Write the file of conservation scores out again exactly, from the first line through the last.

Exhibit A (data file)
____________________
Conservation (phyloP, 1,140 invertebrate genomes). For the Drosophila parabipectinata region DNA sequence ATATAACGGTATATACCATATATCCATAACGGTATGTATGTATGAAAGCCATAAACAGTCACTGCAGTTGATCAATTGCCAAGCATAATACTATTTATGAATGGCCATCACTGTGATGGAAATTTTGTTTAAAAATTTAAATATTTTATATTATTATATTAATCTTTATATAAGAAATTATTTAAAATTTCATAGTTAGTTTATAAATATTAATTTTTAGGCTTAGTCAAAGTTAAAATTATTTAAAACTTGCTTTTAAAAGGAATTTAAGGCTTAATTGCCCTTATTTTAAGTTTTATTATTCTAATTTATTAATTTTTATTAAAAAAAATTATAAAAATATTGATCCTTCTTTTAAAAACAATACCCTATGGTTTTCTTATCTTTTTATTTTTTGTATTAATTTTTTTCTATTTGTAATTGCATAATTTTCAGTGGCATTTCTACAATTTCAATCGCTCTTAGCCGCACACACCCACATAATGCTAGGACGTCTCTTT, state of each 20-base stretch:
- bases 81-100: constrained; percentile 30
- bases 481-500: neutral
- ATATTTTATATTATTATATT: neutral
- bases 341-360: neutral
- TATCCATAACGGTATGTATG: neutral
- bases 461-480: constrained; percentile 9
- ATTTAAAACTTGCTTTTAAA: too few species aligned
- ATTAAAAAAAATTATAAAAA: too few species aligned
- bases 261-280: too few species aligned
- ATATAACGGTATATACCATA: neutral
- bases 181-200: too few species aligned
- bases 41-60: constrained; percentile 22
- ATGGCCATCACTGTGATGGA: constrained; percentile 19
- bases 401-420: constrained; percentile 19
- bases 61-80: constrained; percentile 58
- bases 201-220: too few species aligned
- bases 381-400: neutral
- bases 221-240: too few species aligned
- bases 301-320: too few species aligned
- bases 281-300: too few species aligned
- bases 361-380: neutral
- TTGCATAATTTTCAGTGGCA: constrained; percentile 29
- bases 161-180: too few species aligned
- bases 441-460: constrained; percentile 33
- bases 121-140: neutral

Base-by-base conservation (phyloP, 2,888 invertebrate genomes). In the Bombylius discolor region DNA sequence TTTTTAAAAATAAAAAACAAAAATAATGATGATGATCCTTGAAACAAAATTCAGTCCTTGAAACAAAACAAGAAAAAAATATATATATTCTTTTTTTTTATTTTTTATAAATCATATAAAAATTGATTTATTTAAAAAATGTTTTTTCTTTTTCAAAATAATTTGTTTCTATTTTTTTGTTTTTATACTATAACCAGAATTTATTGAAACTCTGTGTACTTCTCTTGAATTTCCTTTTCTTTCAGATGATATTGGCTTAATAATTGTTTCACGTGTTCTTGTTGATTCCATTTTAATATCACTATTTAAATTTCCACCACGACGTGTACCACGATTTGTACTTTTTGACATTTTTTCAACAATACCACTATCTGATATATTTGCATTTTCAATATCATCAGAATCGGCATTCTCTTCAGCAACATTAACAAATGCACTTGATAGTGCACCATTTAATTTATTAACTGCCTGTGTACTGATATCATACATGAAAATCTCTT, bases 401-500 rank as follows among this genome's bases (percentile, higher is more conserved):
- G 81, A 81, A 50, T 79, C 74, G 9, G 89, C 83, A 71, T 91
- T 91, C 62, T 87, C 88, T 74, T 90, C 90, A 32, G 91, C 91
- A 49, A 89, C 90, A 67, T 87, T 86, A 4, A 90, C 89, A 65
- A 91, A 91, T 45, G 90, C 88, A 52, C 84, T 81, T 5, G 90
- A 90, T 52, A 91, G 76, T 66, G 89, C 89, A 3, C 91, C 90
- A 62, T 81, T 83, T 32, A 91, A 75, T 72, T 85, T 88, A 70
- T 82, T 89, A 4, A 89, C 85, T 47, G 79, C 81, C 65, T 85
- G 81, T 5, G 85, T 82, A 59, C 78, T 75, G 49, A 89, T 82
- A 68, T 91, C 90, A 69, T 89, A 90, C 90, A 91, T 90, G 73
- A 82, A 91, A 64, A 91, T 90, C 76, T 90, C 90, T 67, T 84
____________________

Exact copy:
Conservation (phyloP, 1,140 invertebrate genomes). For the Drosophila parabipectinata region DNA sequence ATATAACGGTATATACCATATATCCATAACGGTATGTATGTATGAAAGCCATAAACAGTCACTGCAGTTGATCAATTGCCAAGCATAATACTATTTATGAATGGCCATCACTGTGATGGAAATTTTGTTTAAAAATTTAAATATTTTATATTATTATATTAATCTTTATATAAGAAATTATTTAAAATTTCATAGTTAGTTTATAAATATTAATTTTTAGGCTTAGTCAAAGTTAAAATTATTTAAAACTTGCTTTTAAAAGGAATTTAAGGCTTAATTGCCCTTATTTTAAGTTTTATTATTCTAATTTATTAATTTTTATTAAAAAAAATTATAAAAATATTGATCCTTCTTTTAAAAACAATACCCTATGGTTTTCTTATCTTTTTATTTTTTGTATTAATTTTTTTCTATTTGTAATTGCATAATTTTCAGTGGCATTTCTACAATTTCAATCGCTCTTAGCCGCACACACCCACATAATGCTAGGACGTCTCTTT, state of each 20-base stretch:
- bases 81-100: constrained; percentile 30
- bases 481-500: neutral
- ATATTTTATATTATTATATT: neutral
- bases 341-360: neutral
- TATCCATAACGGTATGTATG: neutral
- bases 461-480: constrained; percentile 9
- ATTTAAAACTTGCTTTTAAA: too few species aligned
- ATTAAAAAAAATTATAAAAA: too few species aligned
- bases 261-280: too few species aligned
- ATATAACGGTATATACCATA: neutral
- bases 181-200: too few species aligned
- bases 41-60: constrained; percentile 22
- ATGGCCATCACTGTGATGGA: constrained; percentile 19
- bases 401-420: constrained; percentile 19
- bases 61-80: constrained; percentile 58
- bases 201-220: too few species aligned
- bases 381-400: neutral
- bases 221-240: too few species aligned
- bases 301-320: too few species aligned
- bases 281-300: too few species aligned
- bases 361-380: neutral
- TTGCATAATTTTCAGTGGCA: constrained; percentile 29
- bases 161-180: too few species aligned
- bases 441-460: constrained; percentile 33
- bases 121-140: neutral

Base-by-base conservation (phyloP, 2,888 invertebrate genomes). In the Bombylius discolor region DNA sequence TTTTTAAAAATAAAAAACAAAAATAATGATGATGATCCTTGAAACAAAATTCAGTCCTTGAAACAAAACAAGAAAAAAATATATATATTCTTTTTTTTTATTTTTTATAAATCATATAAAAATTGATTTATTTAAAAAATGTTTTTTCTTTTTCAAAATAATTTGTTTCTATTTTTTTGTTTTTATACTATAACCAGAATTTATTGAAACTCTGTGTACTTCTCTTGAATTTCCTTTTCTTTCAGATGATATTGGCTTAATAATTGTTTCACGTGTTCTTGTTGATTCCATTTTAATATCACTATTTAAATTTCCACCACGACGTGTACCACGATTTGTACTTTTTGACATTTTTTCAACAATACCACTATCTGATATATTTGCATTTTCAATATCATCAGAATCGGCATTCTCTTCAGCAACATTAACAAATGCACTTGATAGTGCACCATTTAATTTATTAACTGCCTGTGTACTGATATCATACATGAAAATCTCTT, bases 401-500 rank as follows among this genome's bases (percentile, higher is more conserved):
- G 81, A 81, A 50, T 79, C 74, G 9, G 89, C 83, A 71, T 91
- T 91, C 62, T 87, C 88, T 74, T 90, C 90, A 32, G 91, C 91
- A 49, A 89, C 90, A 67, T 87, T 86, A 4, A 90, C 89, A 65
- A 91, A 91, T 45, G 90, C 88, A 52, C 84, T 81, T 5, G 90
- A 90, T 52, A 91, G 76, T 66, G 89, C 89, A 3, C 91, C 90
- A 62, T 81, T 83, T 32, A 91, A 75, T 72, T 85, T 88, A 70
- T 82, T 89, A 4, A 89, C 85, T 47, G 79, C 81, C 65, T 85
- G 81, T 5, G 85, T 82, A 59, C 78, T 75, G 49, A 89, T 82
- A 68, T 91, C 90, A 69, T 89, A 90, C 90, A 91, T 90, G 73
- A 82, A 91, A 64, A 91, T 90, C 76, T 90, C 90, T 67, T 84